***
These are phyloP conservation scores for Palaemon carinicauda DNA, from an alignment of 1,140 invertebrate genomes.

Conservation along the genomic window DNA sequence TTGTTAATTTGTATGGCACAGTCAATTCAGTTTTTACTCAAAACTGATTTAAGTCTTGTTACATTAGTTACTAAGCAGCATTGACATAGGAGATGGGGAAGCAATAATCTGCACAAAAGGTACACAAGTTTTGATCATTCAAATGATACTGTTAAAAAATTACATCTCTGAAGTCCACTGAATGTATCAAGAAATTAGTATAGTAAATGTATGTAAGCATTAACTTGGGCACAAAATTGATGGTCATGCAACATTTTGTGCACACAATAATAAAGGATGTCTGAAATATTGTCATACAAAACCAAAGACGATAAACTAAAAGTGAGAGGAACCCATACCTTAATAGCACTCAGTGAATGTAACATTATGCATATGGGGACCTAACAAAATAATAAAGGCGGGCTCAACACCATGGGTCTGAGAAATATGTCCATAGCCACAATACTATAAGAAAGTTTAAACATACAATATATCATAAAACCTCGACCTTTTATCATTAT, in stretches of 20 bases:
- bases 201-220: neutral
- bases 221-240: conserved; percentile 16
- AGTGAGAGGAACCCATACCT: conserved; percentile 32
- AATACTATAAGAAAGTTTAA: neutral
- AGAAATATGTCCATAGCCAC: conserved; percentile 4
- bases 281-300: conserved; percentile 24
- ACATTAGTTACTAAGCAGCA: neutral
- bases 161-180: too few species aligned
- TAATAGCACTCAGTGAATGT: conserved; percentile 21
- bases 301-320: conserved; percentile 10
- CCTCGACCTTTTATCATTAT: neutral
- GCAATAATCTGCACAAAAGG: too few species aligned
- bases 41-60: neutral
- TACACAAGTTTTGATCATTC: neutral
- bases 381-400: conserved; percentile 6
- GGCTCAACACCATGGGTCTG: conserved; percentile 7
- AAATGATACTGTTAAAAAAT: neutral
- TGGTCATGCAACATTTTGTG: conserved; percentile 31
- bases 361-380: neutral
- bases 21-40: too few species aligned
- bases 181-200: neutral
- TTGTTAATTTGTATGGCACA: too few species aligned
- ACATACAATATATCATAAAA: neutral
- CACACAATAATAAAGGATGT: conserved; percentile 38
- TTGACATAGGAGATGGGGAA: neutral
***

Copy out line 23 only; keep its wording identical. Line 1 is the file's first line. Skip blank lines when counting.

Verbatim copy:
- bases 181-200: neutral